PlastiComp introduces carbon-glass hybrid LFT

The new hybrid composite pellet products combine long glass fiber and long carbon fiber together, bridging the performance gap between either fiber used alone.
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PlastiComp, Inc. (Winona, Minn., USA), a supplier of long fiber thermoplastic (LFT) materials and technologies, has developed an innovative set of hybrid thermoplastic composites that combine long glass fiber and long carbon fiber reinforcement together in a single, ready-to-mold composite pellet.  The new products expand the performance range of long fiber material options available to product designers while offering a cost effective avenue to adopt the high performance capabilities of carbon fiber.

“PlastiComp’s new hybrid long glass+carbon fiber reinforced products really hit a sweet spot that nicely bridge the performance gap between using either of these fibers by themselves,” said Eric Wollan, business development manager at PlastiComp.  “The carbon fiber significantly boosts strength and stiffness while the glass fiber allows the toughness that many choose LFT materials for to be retained.  Strength and toughness are key long fiber attributes that can’t be achieved in unison with other reinforcement methods.”

A nylon 6/6 hybrid 40 percent long glass+carbon fiber reinforced composite with 20 percent carbon fiber and 20 percent glass fiber has a tensile strength of 41,200 psi (284 MPa), which is 96 percent that of an equivalently loaded long carbon fiber material and 24 percent higher than a similar long glass fiber material.  It possesses a flexural modulus of 2,600 ksi (17,931 MPa), which is 87 percent that of carbon and 86 percent higher than glass.  The inclusion of long glass fiber allows the material to retain 78 percent of the un-notched impact capability of glass at 18.8 ft·lb/in (1,004 J/m), which is a 25 percent improvement over carbon alone.

“There is an interesting synergy taking place in these hybrid long glass+carbon fiber composites,” said Wollan. “We can reduce the amount of carbon fiber used by half and still keep 85-95 percent of the strength and stiffness, plus the addition of glass fiber is bumping up the durability by up to 25 percent.  That performance combination really makes these products attractive, because they land right where a lot of people need to be to use LFT composites as substitutes for metals.”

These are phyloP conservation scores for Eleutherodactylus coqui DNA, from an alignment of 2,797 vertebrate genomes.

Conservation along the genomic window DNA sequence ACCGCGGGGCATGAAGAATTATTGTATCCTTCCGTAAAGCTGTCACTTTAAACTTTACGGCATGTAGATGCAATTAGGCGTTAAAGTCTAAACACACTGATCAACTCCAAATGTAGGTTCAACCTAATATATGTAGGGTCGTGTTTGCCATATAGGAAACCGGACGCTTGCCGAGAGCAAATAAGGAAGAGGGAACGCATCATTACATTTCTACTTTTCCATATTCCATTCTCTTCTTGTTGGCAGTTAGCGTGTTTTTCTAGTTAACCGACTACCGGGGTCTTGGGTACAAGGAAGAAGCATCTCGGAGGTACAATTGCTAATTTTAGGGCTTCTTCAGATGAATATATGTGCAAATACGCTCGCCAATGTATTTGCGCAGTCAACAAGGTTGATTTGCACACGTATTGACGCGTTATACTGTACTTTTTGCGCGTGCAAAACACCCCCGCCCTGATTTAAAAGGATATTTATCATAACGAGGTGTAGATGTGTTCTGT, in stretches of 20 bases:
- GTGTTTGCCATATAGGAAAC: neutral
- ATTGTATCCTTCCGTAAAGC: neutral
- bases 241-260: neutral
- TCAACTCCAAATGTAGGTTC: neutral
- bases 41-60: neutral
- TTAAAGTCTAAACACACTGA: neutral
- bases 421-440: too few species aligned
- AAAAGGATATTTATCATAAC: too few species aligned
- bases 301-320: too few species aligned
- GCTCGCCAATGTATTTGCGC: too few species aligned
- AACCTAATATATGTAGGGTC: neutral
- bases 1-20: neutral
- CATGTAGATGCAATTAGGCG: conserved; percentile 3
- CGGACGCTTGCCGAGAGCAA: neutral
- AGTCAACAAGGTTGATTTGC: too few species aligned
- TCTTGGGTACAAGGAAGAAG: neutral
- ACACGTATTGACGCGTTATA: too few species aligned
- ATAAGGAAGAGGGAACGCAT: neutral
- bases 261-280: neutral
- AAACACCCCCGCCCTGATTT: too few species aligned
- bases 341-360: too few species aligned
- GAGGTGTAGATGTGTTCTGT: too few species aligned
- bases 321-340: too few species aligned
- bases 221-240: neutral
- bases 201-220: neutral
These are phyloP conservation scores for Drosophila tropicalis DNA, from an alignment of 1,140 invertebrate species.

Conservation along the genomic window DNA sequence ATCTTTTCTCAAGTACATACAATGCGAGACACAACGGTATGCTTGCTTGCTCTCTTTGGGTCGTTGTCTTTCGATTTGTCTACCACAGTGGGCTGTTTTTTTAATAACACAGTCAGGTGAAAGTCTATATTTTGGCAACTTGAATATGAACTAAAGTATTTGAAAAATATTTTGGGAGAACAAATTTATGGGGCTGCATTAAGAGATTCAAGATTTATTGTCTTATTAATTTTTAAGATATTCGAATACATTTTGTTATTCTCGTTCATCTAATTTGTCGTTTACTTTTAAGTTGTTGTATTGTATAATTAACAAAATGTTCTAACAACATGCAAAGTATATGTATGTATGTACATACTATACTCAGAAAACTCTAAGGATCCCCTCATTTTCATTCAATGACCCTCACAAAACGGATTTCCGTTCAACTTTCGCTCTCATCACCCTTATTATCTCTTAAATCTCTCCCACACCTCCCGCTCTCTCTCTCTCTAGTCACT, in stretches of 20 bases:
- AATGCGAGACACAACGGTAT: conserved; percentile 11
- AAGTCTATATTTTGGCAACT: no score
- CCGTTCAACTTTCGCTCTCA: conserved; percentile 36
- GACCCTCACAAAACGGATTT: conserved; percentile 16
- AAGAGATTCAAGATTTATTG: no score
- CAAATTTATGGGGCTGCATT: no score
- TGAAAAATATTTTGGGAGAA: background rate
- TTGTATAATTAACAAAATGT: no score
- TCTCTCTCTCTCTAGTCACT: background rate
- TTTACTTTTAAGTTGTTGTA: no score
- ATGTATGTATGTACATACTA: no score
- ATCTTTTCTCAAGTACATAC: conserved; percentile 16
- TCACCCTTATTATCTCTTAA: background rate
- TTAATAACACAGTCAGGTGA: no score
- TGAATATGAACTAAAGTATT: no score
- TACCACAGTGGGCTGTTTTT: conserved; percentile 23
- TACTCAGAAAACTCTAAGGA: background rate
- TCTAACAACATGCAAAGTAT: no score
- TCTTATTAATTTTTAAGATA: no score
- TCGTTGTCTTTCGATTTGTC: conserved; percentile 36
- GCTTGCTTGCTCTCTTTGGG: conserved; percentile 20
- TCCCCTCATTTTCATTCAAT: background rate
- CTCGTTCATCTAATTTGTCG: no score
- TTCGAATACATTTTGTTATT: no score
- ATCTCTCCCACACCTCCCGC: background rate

“Although long carbon fiber reinforced composites are the pinnacle of thermoplastic performance, economically their use can’t be justified in a lot of applications,” says Wollan.  “Now, with these new hybrid long glass+carbon fiber composites, PlastiComp has a stepping stone material in the middle of the glass fiber to carbon fiber gap that can be 20-50 percent less expensive with hardly any performance hit.”

PlastiComp can customize the percentage combinations of glass and carbon fiber in these hybrid LFT materials to tailor performance and cost to meet individual application specifications across any market segment.  They are especially advantageous to consumer and sporting goods products where the inclusion of carbon fiber allows them to be marketed as utilizing high performance composites and obtain a price premium. The cost/benefit ratio of these composites should be attractive to the automotive and transportation industries that are aggressively trying to reduce weight for improved fuel economy and lower emissions.  They are strong contenders for under-the-hood components that require elevated temperature and load bearing capabilities.

PlastiComp manufactures its trademarked LFT Complēt composite pellets using an optimized pultrusion process that maximizes resin and fiber bonding to obtain the highest possible mechanical properties.  Hybrid long glass+carbon and other LFT composites from PlastiComp are made-to-order in polymers from polypropylene to PEEK.

As a vertical, full-service long fiber compounder, PlastiComp can provide design and analysis services when converting applications to new materials as well as partnering with OEMs on new product development programs to customize LFT materials and processes to meet specific performance criteria.